Stamford Integrative Medicine & Michael E. Doyle: Returning to Medical FundamentalsDec 31, 2014 03:28AM ● By Natasha Michaels
Dr. Michael E. Doyle
One of Dr. Michael E. Doyle’s best tools at Stamford Integrative Medicine is not an expensive piece of equipment or modern technology. It is instead a more basic part of medicine which he believes has been lost over time as dependence on technology and testing have increased. It is listening to and examining the patient.
“The basic medical approach that has been taught for over 100 years is very sound,” he explains. “The problem is that we M.D.s have strayed from our core teachings. We are all taught that a diagnosis is usually made primarily by listening to and examining the patient. Unfortunately, after we leave the classroom we are taught that test results are what really matter. It is a tragic distortion of a medical model that has worked for generations.”
It was growing frustration with the contemporary approach to medical practice and ineffective or even unsafe treatments which led Doyle to leave his position as a medical director and begin to study alternative medicine instead. As he studied, he began to feel it was his calling to find better approaches to restoring and maintaining health where conventional medical approaches are unsafe or ineffective. While this was a new direction for the Cornell and Georgetown-educated physician, it was not a completely radical shift for him.
“My transition from strictly conventional medicine to an integrative approach was really a matter of me getting back to my core beliefs,” he says. “My mother had a great influence on me by passing along her interest in natural nutrition. My extended family has contained many doctors including a grandfather, uncles and cousins. So I grew up with a keen interest in health, but I was always a bit of a skeptic. As a teenager, I experimented with various natural remedies and often found fault with the conventional medicine that I saw being practiced. Even my college applications addressed alternative medicine with an essay about the dangers of common medical treatments.”
During his research, Doyle discovered doctors who were practicing a type of medicine that made more sense to him. It was safe, effective and helped patients feel better too. He studied the writings of medical pioneers like Sir William Osler, Eugene Hertoghe and Broda Barnes. In addition, he found leading integrative physicians to learn from, including Dr. Jacob Teitelbaum, one of the world’s leadings experts on the treatment of chronic fatigue syndrome and fibromyalgia, and international hormone expert Dr. Thierry Hertoghe. Hertoghe’s sister, Therese, has been one of the greatest influences on Doyle’s medical career. She is a fourth-generation hormone specialist who has taught him many of the finer points of natural hormone therapies.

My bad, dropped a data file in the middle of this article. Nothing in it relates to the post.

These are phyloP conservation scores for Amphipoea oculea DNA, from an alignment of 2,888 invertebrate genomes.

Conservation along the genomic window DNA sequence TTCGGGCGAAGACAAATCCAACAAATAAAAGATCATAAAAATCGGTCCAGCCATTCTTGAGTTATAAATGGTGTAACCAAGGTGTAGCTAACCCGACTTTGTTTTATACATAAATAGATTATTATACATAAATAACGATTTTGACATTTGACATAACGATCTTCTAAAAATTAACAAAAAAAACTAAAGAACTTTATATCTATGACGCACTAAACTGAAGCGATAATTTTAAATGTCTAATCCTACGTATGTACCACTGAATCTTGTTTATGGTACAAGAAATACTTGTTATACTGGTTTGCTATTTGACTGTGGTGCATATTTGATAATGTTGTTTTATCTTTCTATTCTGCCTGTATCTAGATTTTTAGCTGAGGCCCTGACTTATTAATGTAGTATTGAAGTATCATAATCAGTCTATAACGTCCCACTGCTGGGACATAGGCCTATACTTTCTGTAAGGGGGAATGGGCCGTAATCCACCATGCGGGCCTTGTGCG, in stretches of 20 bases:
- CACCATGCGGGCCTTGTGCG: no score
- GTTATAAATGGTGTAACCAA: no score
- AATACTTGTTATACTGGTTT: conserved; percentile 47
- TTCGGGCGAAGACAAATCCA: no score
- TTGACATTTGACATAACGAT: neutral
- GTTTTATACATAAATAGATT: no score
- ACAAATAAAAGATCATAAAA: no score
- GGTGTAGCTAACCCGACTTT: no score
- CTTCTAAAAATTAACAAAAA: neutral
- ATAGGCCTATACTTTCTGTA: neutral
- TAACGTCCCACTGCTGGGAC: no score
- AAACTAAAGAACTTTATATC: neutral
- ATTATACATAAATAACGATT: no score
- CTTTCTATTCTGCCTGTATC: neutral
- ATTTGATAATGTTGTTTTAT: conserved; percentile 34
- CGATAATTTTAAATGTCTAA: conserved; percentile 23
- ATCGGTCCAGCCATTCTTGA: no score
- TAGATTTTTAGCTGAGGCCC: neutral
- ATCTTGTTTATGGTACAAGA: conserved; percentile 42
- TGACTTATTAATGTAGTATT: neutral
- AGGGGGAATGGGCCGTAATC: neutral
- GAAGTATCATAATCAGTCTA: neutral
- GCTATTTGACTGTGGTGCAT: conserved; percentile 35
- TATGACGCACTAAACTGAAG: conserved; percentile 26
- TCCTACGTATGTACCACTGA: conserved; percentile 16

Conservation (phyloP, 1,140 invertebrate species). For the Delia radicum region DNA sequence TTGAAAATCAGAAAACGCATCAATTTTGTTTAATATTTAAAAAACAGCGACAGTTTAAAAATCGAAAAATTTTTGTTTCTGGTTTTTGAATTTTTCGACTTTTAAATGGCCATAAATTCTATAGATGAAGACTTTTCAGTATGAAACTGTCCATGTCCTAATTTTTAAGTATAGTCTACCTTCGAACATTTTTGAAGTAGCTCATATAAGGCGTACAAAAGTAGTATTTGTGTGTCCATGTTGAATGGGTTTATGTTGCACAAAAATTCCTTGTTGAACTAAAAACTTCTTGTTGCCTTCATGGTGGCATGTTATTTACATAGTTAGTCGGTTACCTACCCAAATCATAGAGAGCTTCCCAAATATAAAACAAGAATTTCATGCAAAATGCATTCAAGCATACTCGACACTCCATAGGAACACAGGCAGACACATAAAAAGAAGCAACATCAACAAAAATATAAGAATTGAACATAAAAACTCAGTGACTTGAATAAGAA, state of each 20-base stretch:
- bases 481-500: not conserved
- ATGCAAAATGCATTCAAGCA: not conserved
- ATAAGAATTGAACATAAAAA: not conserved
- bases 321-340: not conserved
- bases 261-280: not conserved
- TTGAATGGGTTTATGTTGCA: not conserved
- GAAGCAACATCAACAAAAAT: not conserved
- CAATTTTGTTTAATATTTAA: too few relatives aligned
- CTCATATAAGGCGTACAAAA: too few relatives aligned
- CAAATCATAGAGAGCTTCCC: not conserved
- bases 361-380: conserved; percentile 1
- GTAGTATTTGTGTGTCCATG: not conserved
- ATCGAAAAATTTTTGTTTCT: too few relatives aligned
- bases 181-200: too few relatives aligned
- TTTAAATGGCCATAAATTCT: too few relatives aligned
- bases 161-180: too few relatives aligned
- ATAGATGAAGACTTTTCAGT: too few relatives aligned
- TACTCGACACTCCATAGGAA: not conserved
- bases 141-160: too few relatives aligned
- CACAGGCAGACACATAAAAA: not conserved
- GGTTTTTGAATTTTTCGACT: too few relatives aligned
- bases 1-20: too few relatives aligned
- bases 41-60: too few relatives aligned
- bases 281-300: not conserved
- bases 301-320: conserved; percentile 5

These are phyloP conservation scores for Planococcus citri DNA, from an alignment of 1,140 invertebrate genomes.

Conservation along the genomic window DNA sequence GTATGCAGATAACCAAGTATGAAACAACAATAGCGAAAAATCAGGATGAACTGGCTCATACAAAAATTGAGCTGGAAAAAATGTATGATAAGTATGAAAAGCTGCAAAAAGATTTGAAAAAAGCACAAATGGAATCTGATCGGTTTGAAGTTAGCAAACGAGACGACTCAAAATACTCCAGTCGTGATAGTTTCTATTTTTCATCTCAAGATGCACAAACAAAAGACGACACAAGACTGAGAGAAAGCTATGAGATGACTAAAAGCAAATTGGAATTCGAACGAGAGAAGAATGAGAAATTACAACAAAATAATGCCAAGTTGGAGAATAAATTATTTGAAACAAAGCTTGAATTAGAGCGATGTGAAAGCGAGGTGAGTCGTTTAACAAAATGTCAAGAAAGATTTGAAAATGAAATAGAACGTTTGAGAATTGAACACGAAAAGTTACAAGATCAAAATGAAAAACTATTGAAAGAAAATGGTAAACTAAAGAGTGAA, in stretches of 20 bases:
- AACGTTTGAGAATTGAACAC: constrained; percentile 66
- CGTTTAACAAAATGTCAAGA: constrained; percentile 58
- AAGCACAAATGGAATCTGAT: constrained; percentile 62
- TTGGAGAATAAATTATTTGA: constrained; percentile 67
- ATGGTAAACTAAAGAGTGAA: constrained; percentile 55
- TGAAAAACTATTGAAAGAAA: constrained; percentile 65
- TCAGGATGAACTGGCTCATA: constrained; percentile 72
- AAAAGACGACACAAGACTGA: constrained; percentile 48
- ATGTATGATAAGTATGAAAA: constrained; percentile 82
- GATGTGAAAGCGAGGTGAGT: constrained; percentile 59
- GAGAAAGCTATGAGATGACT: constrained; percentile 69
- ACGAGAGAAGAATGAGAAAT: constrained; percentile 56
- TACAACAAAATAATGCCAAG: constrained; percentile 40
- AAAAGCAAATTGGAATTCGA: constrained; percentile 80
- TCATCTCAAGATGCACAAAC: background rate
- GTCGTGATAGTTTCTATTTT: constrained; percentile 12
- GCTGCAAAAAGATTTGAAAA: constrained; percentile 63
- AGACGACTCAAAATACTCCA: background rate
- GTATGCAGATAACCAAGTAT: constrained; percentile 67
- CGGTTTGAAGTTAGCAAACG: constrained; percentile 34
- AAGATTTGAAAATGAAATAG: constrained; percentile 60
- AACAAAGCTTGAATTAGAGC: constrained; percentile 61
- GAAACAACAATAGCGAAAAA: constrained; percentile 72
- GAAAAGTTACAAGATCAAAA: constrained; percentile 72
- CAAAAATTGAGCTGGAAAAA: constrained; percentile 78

He used the combination of conventional training and advanced alternative training to create a different kind of medical practice. Now, after more than 12 years in private practice, he has honed a unique expertise in nutrition and natural hormone therapies that attracts patients from the New York metro area and across the country.
“My approach starts with listening to my patients talk about their specific symptoms and concerns as well as their overall health,” Doyle explains. “I then examine them, including both a general evaluation and a specific search for signs of the likely causes of their problems. The next step is to use the most appropriate tests when needed. I want to focus on tests that are actually going to help me take better care of my patients, not just provide numbers. This includes some traditional tests as well as some ‘alternative’ or non-traditional medical testing. I combine all of this information to identify the underlying cause of my patient’s specific symptoms or problems.”
Many of his patients come to see Doyle after they have been treated unsuccessfully by other physicians; many of them are frustrated and tired of being told that there is nothing wrong with them after a few perfunctory blood tests come back normal.
“In general, I think it’s a mistake to tell patients that they are ‘fine’ when they do not feel well. If they do not feel well, there is by definition a health problem,” Doyle says. “It is either physical or psychological or both. Either way, it’s a doctor’s job to try to help.
While psychological issues are very important, I find that the vast majority of people with physical complaints have some physical problem contributing to their symptoms. My job is to help them identify the underlying problems and to relieve their suffering with safe and effective treatments.”
Doyle’s practice emphasizes common and treatable problems such as thyroid, adrenal and other hormonal dysfunction, as well as vitamin and mineral deficiencies. Treatment is geared toward helping patients restore a healthy balance of nutrients and hormones while maintaining a healthy lifestyle. This most often involves treating deficiencies with bio-identical hormones or natural nutrients. He follows the patient’s progress, adjusting treatment as needed to restore health and vitality.
“Patients should understand that medicine is supposed to be about improving your health and quality of life, not just treating symptoms and improving numbers,” he says. “The best medicine depends on doctors listening, examining, testing appropriately and maybe most importantly – thinking independently.”
Michael Doyle, M.D., practices at Stamford Integrative Medicine in Stamford. To schedule an appointment, call 203-324-4747. For more information, visit StamfordIntegrativeMedicine.com. See ad, page 18.